Aside from gaming and training, marketing and advertising is perhaps the area where VR’s transformative potential has business tongues wagging.
The technology’s ability to immerse consumers in branded experiences or allow them to explore products more comprehensively before purchase is widely heralded, but at this point still largely theoretical.
Researchers at Milano-Bicocca University have analysed the experience users had while having a VR experience. The users tried Urban Up – Milan Virtual Experience, a Vive-powered journey through the beautiful Italian city created by Proxima Milano.
The research looked to identify the emotional, cognitive and behavioural effects of the content on the user, and gain useful information for the effectiveness of future campaigns.
The study was made up of one HTC Vive and one Samsung Gear VR and over 120 users. More than 30 hours of video recordings were analysed for user movement and facial expressions, while the participants were also questioned before and after the experience.
The participants were all between 35-70 years of age.
The researchers divided up their results into a number of different categories:
The knowledge of the user base was quite high, with 51% reporting having previously tried VR, primarially at events or promotional booths. The knowledge of the specifics of the VR device market, however, is still relatively low. Playstation VR was the most well-known device among participants.
The researchers recorded a ‘statistically significant’ increase of the intensity of positive emotions such as fun, curiosity, happiness and surprise. There has also a decrease in feelings of boredom decreased after the experience.
One of the clearest emotional responses recorded was a high sense of presence – or the ‘sensation of physically being in the presented virtual environments’. The report notes that this is important because it is clear demonstration of ‘the peculiar and most effective characteristic’ of the emotional responses that VR can produce.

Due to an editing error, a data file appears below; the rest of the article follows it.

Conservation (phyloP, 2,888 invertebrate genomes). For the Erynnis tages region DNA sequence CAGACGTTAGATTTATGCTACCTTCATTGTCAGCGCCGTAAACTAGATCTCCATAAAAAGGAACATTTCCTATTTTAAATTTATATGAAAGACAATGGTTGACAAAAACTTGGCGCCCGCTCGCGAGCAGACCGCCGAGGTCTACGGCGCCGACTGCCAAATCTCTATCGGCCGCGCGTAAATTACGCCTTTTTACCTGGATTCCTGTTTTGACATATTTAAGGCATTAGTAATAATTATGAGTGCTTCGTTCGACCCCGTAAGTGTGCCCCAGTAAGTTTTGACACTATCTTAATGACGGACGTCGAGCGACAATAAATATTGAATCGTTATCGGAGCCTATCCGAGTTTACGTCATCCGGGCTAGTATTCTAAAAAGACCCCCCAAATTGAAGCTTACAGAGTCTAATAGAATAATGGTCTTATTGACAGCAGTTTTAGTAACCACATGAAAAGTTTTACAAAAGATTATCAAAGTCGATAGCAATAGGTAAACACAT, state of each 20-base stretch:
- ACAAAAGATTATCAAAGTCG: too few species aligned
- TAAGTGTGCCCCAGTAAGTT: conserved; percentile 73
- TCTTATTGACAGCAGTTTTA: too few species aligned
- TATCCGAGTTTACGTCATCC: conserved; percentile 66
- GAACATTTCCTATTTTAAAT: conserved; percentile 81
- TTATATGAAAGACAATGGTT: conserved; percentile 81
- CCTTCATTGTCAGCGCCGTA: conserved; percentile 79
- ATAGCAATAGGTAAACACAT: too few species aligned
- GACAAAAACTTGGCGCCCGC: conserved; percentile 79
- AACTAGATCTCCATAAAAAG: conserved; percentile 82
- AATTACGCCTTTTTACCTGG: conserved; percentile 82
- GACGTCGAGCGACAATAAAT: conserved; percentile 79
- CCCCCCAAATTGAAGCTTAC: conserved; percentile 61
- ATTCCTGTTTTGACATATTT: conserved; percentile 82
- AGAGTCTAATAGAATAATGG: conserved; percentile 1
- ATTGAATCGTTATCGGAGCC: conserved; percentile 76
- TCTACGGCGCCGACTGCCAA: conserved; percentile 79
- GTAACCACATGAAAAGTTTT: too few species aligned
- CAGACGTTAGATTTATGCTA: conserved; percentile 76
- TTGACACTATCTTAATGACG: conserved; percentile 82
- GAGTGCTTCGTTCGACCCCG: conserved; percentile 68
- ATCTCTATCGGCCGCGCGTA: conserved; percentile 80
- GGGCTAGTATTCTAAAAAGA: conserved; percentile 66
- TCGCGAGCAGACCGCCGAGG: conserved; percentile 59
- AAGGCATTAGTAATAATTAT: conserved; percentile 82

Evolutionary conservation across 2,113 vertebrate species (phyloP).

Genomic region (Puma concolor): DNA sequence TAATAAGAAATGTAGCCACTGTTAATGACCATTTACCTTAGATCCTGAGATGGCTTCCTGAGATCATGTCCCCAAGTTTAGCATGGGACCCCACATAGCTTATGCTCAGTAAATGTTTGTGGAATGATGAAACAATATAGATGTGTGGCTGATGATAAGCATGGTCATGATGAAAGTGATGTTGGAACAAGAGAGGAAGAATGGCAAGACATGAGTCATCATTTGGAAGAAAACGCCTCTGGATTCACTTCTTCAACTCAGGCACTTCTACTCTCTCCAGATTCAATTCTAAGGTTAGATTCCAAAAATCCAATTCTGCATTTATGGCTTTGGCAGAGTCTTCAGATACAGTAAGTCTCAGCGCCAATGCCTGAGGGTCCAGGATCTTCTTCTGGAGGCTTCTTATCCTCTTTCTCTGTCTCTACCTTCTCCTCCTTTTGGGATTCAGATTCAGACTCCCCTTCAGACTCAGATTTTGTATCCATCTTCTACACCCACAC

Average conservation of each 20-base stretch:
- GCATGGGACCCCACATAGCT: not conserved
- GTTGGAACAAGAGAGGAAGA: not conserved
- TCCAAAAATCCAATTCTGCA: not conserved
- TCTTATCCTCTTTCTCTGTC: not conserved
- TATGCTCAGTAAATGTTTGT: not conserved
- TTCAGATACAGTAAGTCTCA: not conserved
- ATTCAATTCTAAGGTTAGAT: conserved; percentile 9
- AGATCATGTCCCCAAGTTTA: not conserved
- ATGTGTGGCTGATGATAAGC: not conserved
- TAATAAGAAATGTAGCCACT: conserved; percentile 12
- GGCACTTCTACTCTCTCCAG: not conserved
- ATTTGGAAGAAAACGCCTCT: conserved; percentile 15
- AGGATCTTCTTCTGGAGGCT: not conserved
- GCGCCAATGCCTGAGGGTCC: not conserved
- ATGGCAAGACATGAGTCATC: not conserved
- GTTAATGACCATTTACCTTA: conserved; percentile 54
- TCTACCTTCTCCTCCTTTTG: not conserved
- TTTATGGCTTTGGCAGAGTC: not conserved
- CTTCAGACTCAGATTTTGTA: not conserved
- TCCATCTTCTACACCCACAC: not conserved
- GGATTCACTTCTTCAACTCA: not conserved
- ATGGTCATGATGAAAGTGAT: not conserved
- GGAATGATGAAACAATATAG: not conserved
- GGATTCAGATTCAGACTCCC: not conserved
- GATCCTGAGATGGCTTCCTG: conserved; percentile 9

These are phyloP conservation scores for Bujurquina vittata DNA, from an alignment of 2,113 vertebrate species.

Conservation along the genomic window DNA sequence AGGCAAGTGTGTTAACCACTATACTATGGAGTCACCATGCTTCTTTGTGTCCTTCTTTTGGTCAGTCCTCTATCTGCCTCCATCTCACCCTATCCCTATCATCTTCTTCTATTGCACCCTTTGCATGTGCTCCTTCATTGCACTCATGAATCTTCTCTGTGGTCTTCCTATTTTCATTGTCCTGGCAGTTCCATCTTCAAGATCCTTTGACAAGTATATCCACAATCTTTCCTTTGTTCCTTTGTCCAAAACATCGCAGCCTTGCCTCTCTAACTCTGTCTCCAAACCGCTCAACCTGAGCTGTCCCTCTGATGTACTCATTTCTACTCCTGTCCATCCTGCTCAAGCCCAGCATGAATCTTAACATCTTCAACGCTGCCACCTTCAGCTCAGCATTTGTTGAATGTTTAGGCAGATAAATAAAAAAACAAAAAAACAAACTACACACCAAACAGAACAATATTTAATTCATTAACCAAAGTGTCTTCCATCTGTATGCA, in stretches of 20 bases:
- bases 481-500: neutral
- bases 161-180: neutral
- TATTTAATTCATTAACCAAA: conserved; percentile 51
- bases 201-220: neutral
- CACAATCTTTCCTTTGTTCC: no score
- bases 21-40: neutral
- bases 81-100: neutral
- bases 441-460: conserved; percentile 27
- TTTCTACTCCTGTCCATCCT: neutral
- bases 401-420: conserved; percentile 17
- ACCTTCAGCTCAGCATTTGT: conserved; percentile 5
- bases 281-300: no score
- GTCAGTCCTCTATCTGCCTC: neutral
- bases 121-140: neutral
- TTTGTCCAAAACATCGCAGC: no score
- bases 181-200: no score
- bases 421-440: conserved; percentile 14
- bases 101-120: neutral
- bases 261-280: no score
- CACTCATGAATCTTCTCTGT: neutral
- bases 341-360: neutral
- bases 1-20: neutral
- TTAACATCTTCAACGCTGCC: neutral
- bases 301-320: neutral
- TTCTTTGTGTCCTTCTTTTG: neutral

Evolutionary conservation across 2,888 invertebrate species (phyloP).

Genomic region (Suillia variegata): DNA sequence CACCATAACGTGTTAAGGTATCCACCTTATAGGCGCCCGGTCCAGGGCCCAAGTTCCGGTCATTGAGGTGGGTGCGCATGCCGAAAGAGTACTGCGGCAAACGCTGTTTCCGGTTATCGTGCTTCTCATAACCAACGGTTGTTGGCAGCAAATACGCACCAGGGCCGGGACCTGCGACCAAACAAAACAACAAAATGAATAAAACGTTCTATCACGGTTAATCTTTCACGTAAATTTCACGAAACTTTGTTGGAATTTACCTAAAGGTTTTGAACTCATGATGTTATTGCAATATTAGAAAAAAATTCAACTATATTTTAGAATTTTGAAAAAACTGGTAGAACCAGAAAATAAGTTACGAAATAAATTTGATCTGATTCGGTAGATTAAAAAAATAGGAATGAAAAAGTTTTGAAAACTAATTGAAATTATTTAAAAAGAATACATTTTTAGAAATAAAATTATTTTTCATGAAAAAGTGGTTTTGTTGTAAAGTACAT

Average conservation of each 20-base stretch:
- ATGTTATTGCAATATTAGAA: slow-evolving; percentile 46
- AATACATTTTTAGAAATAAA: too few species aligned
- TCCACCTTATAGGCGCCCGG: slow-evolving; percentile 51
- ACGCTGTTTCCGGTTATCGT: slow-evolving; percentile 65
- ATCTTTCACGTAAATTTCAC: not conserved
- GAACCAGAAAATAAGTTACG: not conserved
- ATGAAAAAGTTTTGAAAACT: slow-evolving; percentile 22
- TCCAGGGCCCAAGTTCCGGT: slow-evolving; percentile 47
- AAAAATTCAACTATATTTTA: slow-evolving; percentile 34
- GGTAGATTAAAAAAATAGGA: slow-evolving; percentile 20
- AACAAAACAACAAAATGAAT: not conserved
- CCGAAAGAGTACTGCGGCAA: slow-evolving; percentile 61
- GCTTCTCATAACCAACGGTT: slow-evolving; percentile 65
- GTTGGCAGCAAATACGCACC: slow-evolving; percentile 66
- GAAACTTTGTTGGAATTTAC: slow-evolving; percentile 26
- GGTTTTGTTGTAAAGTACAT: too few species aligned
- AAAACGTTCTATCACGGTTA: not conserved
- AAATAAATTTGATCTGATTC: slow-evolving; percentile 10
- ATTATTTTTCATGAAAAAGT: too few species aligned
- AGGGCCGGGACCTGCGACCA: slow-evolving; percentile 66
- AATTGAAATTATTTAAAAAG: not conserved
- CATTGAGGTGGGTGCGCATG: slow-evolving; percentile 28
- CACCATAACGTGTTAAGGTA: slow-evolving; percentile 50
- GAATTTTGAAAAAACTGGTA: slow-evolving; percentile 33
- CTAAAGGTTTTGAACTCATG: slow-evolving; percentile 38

On usability, users reported that:
– the HTC Vive was easy to use and interacting with virtual content was straight forward
– cybersickness was not a major issue for the majority
The experience was tailored around educating users about the main tourist spots of Milan. A majority of users reported feeling that they had learnt something through the experience and that they would be willing to visit the tourist locations in real life.
Users made on average six spontaneous comments during the experience, mostly related to positive emotions.
In terms of non-verbal behaviour, 60% of users were smiling for the majority of the experience, while signs of negative emotions were not observed at all. 70% of users actively explored the virtual environment, a key sign of engagement.
The researchers conclude that VR is an effective marketing instrument “thanks to its unique characteristics of immersion, interactivity and induction of positive emotions, virtual reality offers exceptional opportunities if compared with other more traditional promotion instruments.”